The 4Ps of marketing are no new thing.

These have been around since their inception in the 1960s.

They are preached everywhere: in marketing classes, seminars, webinars, etc.

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They are the cup of tea of marketing aficionados.

There’s no denying that this marketing mix has dominated the marketing arena for ages.

But here’s what you may not know…

4Ps of MarketingThat the 4Ps of marketing are slowly but surely becoming obsolete!

That these could be swallowed alive by the very competent 4Cs.

You see, technology is evolving by the minute, helping rewrite the history of marketing.

Which explains why, in today’s time and age, the 4Ps of marketing have become less effective, giving room to the other side of the coin – the 4Cs of marketing.

Agree or not, the 4Cs are becoming “king” in today’s customer-centric world.

If you haven’t already realized, the modern consumer is in control of almost everything, including influencing the seller’s decision making process.

Today’s customer can buy anytime and anywhere.

With the rise of Amazon and eBay, the contemporary end-user is no longer limited to some offline store, or even their country, when it comes to making a purchase.

See why you should incorporate the 4Cs of marketing into your marketing activities – if you’re looking to even make a sale?

That’s right; things have changed!

Today, marketing is mostly digital with fully automated systems set in place.

It’s either you embrace the change or lag behind helplessly.

Louise Pegg, head of marketing at Landbay, is spot on about it.

She says, “Marketing is no longer about what businesses want to tell their customers, it is about businesses listening to their customers and responding in a way that offers a meaningful solution to them.”

Therefore, without further ado…

What Are the 4Ps of Marketing?

Just in case you had no idea, the 4Ps of marketing are the pillars that help describe the marketing basics.

They are rules meant to guide marketers through their marketing journey.

They act like cornerstones that marketers need to cling on so they can best position their product to “the masses.”

And, while it’s true the 4Ps of marketing have helped businesses thrive in the past, they are now, inevitably, paving the way for the 4Cs.

The 4Ps of marketing include the following:

1) Product

As a product developer, ensure your product is attractive to your target market; otherwise, it won’t attract sales.

Your product’s features should be obvious.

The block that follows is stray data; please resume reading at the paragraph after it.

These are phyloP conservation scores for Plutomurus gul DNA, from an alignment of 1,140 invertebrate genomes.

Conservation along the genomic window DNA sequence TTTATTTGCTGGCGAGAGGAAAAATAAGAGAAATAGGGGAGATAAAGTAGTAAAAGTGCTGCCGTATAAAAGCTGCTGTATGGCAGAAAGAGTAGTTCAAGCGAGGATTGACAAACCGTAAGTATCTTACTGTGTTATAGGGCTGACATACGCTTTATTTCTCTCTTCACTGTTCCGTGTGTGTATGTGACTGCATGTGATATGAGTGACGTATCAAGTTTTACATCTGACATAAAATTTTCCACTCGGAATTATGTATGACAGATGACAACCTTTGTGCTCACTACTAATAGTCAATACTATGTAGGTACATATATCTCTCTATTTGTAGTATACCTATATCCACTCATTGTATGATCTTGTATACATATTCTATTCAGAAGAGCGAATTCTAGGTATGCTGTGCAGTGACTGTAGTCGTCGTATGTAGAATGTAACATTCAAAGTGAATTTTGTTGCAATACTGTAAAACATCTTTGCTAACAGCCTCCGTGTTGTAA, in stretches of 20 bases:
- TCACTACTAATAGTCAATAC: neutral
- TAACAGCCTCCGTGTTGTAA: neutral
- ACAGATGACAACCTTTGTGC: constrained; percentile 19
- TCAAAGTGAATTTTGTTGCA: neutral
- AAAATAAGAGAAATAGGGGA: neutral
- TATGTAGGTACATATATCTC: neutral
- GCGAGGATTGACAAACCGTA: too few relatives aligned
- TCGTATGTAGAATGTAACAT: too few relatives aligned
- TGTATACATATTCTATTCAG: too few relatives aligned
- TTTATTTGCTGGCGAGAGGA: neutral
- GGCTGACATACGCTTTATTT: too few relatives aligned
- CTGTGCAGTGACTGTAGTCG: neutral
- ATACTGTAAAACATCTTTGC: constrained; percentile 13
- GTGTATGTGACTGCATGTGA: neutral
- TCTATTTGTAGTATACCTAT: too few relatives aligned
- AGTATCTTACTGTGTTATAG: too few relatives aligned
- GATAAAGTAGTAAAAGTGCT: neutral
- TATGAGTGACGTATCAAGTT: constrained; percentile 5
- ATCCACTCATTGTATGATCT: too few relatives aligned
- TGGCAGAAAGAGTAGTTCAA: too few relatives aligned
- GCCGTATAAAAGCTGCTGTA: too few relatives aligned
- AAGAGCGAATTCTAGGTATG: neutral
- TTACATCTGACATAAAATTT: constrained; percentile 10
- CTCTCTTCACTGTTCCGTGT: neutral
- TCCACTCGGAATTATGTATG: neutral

These should be clear to the end-user when they first see your product.

They should be spotted with ease.

How about the quality of your product?

Is it high, low, or average?

Not just that, but is it, actually, agreeable to your target market?

Conducting a thorough research might help bring some answers to the table.

Another thing you should look at is packaging.

How are you going to package your product?

Is the packaging material durable enough?

Is it readily available, for the long term?

In addition, you ought to think about things like after-sales services.

Is your product going to need an after-sales service?

If so, what measures have you put in place?

Note that branding counts, too.

Is your logo and tagline reasonable enough?

Are they unique?

The thing is, you need to position your product in such a way that it stands out from the competition.

Whether you’re looking to offer a new product or just want to offer an existing product with some modifications, you should do whatever it takes to ensure the thing is rocking it!

2) Price

How are you going to determine your product’s price?

Are you looking to set the price high, low, or average?

Whatever you should settle on, ensure your price is not too high or too low.

You may leave money on the table if you settle for an incredibly low price.

Flipping the same coin, you could scare to death budget-conscious customers if you set an extremely high price.

If you really are unsure of how to determine your price, it’s prudent to do things like distributing questionnaires so people can give a helping hand.

Creating polls can come in handy as well.

And, how about the mode of payment?

How are you going to agree on it?

This is when you need to think along the lines of cash payments, credit payments, etc.

Discounting might also be ideal.

In addition, incorporating taxes in your pricing is crucial.

3) Promotion

You need to make known your product’s value to your target market.

It’s the only way your customers will get wind that “something” is even available out there.

Therefore, you should educate your customers about the significance of your product.

Your product’s benefits need to be obvious to the end-user.